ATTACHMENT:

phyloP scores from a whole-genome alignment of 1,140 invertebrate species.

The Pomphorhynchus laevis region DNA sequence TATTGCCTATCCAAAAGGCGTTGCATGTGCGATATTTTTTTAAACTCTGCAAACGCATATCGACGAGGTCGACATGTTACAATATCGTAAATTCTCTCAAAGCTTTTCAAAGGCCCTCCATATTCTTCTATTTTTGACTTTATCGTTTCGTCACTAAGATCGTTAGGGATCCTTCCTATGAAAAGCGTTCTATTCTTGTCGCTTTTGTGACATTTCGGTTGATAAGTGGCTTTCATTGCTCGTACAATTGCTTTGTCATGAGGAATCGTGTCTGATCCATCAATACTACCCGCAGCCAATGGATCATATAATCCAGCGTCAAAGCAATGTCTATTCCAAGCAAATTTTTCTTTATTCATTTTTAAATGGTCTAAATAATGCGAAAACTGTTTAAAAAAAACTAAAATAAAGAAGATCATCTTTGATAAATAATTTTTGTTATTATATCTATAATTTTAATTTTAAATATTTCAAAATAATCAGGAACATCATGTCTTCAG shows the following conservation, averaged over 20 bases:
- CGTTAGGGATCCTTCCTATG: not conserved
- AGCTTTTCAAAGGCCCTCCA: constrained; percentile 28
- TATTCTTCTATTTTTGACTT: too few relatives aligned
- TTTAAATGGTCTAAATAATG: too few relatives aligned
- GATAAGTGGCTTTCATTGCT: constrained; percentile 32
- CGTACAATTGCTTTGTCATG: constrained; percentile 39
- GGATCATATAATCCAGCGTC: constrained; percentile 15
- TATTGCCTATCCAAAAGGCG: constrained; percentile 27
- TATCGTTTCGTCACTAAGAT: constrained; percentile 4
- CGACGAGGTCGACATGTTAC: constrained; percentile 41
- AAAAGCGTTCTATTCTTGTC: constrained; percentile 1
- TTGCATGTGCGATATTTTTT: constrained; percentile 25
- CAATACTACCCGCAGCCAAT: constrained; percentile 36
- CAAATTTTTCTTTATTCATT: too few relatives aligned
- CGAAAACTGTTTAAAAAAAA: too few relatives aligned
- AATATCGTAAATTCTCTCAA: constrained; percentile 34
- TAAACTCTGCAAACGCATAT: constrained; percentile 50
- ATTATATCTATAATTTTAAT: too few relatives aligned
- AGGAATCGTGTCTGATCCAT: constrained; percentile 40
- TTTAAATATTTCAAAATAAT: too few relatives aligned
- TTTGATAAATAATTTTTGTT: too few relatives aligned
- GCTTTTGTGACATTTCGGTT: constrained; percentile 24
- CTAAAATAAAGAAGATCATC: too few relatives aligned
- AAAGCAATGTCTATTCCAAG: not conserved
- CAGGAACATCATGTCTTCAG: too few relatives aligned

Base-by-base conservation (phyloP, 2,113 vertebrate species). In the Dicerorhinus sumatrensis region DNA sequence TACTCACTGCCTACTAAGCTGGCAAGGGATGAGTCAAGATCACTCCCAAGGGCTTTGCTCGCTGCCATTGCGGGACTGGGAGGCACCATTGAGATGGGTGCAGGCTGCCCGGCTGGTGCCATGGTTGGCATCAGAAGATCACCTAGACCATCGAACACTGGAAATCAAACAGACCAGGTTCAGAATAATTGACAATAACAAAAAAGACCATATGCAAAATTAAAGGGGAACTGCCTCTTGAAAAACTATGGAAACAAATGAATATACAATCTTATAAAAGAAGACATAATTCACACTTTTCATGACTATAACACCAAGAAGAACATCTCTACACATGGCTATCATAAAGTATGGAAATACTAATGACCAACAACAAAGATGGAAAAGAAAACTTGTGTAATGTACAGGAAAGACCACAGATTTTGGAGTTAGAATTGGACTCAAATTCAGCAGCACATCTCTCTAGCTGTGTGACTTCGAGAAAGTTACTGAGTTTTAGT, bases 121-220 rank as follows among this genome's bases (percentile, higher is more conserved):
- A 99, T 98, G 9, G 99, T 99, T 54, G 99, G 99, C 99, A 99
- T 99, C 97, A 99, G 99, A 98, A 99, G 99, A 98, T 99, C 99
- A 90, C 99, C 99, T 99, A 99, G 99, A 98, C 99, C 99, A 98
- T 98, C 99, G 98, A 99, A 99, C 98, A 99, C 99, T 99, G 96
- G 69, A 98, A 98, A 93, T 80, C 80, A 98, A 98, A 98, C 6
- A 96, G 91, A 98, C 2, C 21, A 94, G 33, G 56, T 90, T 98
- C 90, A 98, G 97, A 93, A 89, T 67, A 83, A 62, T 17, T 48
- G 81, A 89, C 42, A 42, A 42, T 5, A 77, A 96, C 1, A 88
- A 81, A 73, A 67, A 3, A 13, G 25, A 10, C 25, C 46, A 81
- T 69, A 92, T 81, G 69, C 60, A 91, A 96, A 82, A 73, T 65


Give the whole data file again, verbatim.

phyloP scores from a whole-genome alignment of 1,140 invertebrate species.

The Pomphorhynchus laevis region DNA sequence TATTGCCTATCCAAAAGGCGTTGCATGTGCGATATTTTTTTAAACTCTGCAAACGCATATCGACGAGGTCGACATGTTACAATATCGTAAATTCTCTCAAAGCTTTTCAAAGGCCCTCCATATTCTTCTATTTTTGACTTTATCGTTTCGTCACTAAGATCGTTAGGGATCCTTCCTATGAAAAGCGTTCTATTCTTGTCGCTTTTGTGACATTTCGGTTGATAAGTGGCTTTCATTGCTCGTACAATTGCTTTGTCATGAGGAATCGTGTCTGATCCATCAATACTACCCGCAGCCAATGGATCATATAATCCAGCGTCAAAGCAATGTCTATTCCAAGCAAATTTTTCTTTATTCATTTTTAAATGGTCTAAATAATGCGAAAACTGTTTAAAAAAAACTAAAATAAAGAAGATCATCTTTGATAAATAATTTTTGTTATTATATCTATAATTTTAATTTTAAATATTTCAAAATAATCAGGAACATCATGTCTTCAG shows the following conservation, averaged over 20 bases:
- CGTTAGGGATCCTTCCTATG: not conserved
- AGCTTTTCAAAGGCCCTCCA: constrained; percentile 28
- TATTCTTCTATTTTTGACTT: too few relatives aligned
- TTTAAATGGTCTAAATAATG: too few relatives aligned
- GATAAGTGGCTTTCATTGCT: constrained; percentile 32
- CGTACAATTGCTTTGTCATG: constrained; percentile 39
- GGATCATATAATCCAGCGTC: constrained; percentile 15
- TATTGCCTATCCAAAAGGCG: constrained; percentile 27
- TATCGTTTCGTCACTAAGAT: constrained; percentile 4
- CGACGAGGTCGACATGTTAC: constrained; percentile 41
- AAAAGCGTTCTATTCTTGTC: constrained; percentile 1
- TTGCATGTGCGATATTTTTT: constrained; percentile 25
- CAATACTACCCGCAGCCAAT: constrained; percentile 36
- CAAATTTTTCTTTATTCATT: too few relatives aligned
- CGAAAACTGTTTAAAAAAAA: too few relatives aligned
- AATATCGTAAATTCTCTCAA: constrained; percentile 34
- TAAACTCTGCAAACGCATAT: constrained; percentile 50
- ATTATATCTATAATTTTAAT: too few relatives aligned
- AGGAATCGTGTCTGATCCAT: constrained; percentile 40
- TTTAAATATTTCAAAATAAT: too few relatives aligned
- TTTGATAAATAATTTTTGTT: too few relatives aligned
- GCTTTTGTGACATTTCGGTT: constrained; percentile 24
- CTAAAATAAAGAAGATCATC: too few relatives aligned
- AAAGCAATGTCTATTCCAAG: not conserved
- CAGGAACATCATGTCTTCAG: too few relatives aligned

Base-by-base conservation (phyloP, 2,113 vertebrate species). In the Dicerorhinus sumatrensis region DNA sequence TACTCACTGCCTACTAAGCTGGCAAGGGATGAGTCAAGATCACTCCCAAGGGCTTTGCTCGCTGCCATTGCGGGACTGGGAGGCACCATTGAGATGGGTGCAGGCTGCCCGGCTGGTGCCATGGTTGGCATCAGAAGATCACCTAGACCATCGAACACTGGAAATCAAACAGACCAGGTTCAGAATAATTGACAATAACAAAAAAGACCATATGCAAAATTAAAGGGGAACTGCCTCTTGAAAAACTATGGAAACAAATGAATATACAATCTTATAAAAGAAGACATAATTCACACTTTTCATGACTATAACACCAAGAAGAACATCTCTACACATGGCTATCATAAAGTATGGAAATACTAATGACCAACAACAAAGATGGAAAAGAAAACTTGTGTAATGTACAGGAAAGACCACAGATTTTGGAGTTAGAATTGGACTCAAATTCAGCAGCACATCTCTCTAGCTGTGTGACTTCGAGAAAGTTACTGAGTTTTAGT, bases 121-220 rank as follows among this genome's bases (percentile, higher is more conserved):
- A 99, T 98, G 9, G 99, T 99, T 54, G 99, G 99, C 99, A 99
- T 99, C 97, A 99, G 99, A 98, A 99, G 99, A 98, T 99, C 99
- A 90, C 99, C 99, T 99, A 99, G 99, A 98, C 99, C 99, A 98
- T 98, C 99, G 98, A 99, A 99, C 98, A 99, C 99, T 99, G 96
- G 69, A 98, A 98, A 93, T 80, C 80, A 98, A 98, A 98, C 6
- A 96, G 91, A 98, C 2, C 21, A 94, G 33, G 56, T 90, T 98
- C 90, A 98, G 97, A 93, A 89, T 67, A 83, A 62, T 17, T 48
- G 81, A 89, C 42, A 42, A 42, T 5, A 77, A 96, C 1, A 88
- A 81, A 73, A 67, A 3, A 13, G 25, A 10, C 25, C 46, A 81
- T 69, A 92, T 81, G 69, C 60, A 91, A 96, A 82, A 73, T 65